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Bird Flu Without the Birds?

July 13, 2007

348182935_d9321cf1c5 An Aussie newspaper has a report out of France that the latest death in Indonesia from highly pathogenic H5N1 avian influenza could be unique. It’s my understanding that just about every documented case of this type of avian flu in humans is correlated with proximity to fowl. Basically, the family kept chickens, or the person works on a poultry farm, or they just ate a chicken dinner last week.

This eight six-year-old boy girl, though, has not been associated with fowl as of yet. According to Memed Zulkarnaen, director of the agriculture ministry’s bird flu unit, no infected poultry had been found within 300 yards of the boy’s girl’s home. Officials note that it’s too early to tell if the boy girl was infected because of contact with an infected person. They are still checking if the boy girl may have contracted the disease from a recent trip.

By definition, pandemic occurs when, among other things, a disease spreads easily and sustainably among the human population. Should no animal vector be found to explain the infection, one would have to begin to worry about transmissibility between humans. And with Indonesia being the most highly infected nation, one would then worry about the relatively large reservoir of disease that could pick up the genetic mutation that caused the transmission. If it’s happened once, it can happen again.

My gut tells me (and I hope my gut is better at divination than Secretary Chertoff’s) that this will amount to nothing. A recent trip to a provincial zoo will end up being the culprit. But you can see how quickly this could spiral out of control. It’s now been nearly seven days since the boy girl died and almost two weeks since he contracted the disease, and the first report came out yesterday.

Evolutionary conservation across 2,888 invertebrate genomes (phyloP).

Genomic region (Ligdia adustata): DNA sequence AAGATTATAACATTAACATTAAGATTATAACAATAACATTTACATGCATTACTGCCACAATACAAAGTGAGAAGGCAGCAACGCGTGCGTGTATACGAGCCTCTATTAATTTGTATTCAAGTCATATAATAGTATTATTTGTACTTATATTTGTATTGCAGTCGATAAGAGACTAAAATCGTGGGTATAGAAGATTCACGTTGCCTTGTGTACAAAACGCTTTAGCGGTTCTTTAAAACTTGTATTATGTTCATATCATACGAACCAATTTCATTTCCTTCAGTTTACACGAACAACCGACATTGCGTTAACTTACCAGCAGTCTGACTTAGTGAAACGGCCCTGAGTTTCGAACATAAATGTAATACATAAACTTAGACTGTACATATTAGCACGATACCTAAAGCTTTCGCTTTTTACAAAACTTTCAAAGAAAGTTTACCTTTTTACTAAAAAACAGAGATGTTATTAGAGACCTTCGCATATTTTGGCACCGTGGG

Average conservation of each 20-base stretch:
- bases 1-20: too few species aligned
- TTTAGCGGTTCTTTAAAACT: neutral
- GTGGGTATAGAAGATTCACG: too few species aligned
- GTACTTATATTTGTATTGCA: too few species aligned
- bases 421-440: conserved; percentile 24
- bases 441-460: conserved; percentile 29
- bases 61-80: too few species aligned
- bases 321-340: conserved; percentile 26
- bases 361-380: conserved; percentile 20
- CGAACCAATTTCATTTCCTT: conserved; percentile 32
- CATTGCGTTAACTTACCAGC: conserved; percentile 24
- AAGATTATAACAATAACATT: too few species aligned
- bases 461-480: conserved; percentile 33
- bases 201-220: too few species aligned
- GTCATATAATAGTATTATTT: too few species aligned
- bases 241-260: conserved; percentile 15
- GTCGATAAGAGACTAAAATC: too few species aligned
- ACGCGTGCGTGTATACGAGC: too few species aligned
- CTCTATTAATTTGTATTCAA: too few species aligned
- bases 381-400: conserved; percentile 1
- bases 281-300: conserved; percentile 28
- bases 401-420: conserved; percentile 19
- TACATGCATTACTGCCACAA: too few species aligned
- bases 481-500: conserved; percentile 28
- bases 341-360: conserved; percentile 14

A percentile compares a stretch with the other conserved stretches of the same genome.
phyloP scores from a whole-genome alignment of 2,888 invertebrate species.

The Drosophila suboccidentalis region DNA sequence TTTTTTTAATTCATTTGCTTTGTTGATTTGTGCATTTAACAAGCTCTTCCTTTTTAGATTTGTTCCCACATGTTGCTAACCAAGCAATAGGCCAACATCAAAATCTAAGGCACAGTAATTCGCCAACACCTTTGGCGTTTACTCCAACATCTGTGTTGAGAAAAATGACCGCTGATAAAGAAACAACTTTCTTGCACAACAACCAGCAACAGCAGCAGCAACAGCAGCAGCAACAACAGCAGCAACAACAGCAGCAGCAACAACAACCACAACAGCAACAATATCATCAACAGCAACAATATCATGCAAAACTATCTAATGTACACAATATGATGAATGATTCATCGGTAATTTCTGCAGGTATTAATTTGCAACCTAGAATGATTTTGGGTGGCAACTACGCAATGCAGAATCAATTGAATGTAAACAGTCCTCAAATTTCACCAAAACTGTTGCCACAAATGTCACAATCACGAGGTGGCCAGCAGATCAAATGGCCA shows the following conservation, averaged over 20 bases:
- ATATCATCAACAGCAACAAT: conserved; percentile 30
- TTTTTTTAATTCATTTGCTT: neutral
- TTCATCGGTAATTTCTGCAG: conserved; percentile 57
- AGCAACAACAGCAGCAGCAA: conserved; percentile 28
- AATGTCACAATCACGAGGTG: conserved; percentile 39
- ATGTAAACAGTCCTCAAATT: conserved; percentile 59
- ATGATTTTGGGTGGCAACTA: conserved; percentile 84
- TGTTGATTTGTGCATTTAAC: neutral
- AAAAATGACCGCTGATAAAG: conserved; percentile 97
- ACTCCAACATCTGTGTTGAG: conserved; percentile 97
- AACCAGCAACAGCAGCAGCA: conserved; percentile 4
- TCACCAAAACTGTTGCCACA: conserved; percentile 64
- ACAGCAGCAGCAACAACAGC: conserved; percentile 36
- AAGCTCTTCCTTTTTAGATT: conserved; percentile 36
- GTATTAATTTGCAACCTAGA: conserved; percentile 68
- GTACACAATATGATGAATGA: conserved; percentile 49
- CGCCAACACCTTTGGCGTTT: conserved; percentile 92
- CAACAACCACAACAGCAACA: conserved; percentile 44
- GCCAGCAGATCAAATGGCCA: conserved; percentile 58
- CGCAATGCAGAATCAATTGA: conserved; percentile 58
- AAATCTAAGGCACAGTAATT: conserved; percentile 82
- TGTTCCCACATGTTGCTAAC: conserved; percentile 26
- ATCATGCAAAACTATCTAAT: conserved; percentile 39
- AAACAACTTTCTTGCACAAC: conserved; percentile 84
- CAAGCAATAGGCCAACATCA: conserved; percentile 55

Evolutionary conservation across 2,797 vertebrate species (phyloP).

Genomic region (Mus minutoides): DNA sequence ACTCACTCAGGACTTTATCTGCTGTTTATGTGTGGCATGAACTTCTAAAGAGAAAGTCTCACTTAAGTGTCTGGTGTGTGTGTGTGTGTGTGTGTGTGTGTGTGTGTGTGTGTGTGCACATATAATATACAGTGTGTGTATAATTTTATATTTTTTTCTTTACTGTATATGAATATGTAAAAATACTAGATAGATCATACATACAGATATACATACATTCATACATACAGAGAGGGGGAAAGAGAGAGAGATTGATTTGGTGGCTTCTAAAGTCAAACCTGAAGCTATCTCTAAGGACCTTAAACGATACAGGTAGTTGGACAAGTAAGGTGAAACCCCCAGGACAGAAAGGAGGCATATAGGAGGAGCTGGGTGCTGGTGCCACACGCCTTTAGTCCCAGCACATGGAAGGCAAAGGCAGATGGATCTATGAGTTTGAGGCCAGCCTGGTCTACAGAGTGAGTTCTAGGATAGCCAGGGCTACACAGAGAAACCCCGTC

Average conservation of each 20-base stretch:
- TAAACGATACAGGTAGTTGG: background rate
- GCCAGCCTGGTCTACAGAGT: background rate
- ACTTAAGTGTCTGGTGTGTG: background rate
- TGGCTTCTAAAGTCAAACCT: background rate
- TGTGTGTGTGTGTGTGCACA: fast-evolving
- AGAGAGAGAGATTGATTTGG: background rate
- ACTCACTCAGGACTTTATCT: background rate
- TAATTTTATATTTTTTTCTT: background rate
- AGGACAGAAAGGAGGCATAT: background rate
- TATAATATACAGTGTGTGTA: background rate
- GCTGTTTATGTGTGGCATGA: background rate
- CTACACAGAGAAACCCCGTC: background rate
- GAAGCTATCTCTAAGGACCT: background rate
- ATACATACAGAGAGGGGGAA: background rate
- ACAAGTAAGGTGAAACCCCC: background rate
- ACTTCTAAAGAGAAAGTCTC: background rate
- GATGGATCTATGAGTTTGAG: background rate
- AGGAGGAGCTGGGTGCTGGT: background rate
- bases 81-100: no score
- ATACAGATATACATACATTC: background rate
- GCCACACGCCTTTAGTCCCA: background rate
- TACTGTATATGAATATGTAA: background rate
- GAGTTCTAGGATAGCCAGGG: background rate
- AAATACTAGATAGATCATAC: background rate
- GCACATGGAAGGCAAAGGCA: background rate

The only way to catch up to this thing is with modern disease surveillance, but how do you do that when your population lives shoulder to shoulder in the mud and squalor, punctuated only by shacks and chickens?

Photo credit: *~Laura~*

2 Comments leave one →
  1. July 14, 2007 7:39 am

    human to human has already happened. They are looking at vectors like mice, cats and houseflies… yes houseflies.

    We are so screwed.

  2. July 16, 2007 7:44 am

    John: You remind me of the purported case of close H2H transmission (the Karo cluster). The mother of the family fell ill after using fowl manure in her garden. Six other families members fell sick between eight and ten days after the mother began exhibiting symptoms. All (except one) cared closely for her.

    I wonder about the confirmation of H2H in this case because the mother was the sole breadwinner in the house, a house that had resident chickens and food planted in fowl manure. The other family members may have gotten infected from the mother shedding disease, but can you rule out that no one else in the family tended garden in those eight to ten days? No one else slaughtered one of the chickens? I’m not saying that the Karo cluster IS NOT a case of H2H, but I have always been suspect of very close intra-familial disease spread in extremely poor and highly rural areas. Someone has to take over the job of the person who got sick, and thus expose themselves the same agent that got the first person sick. I will say, however, that in this case, the father of the 10-year-old nephew might be cause for concern – but still, if your sister was deathly sick and her children were starving, wouldn’t you go to help out?

    More information on the cluster can be found here: .

    And thanks for stopping by!


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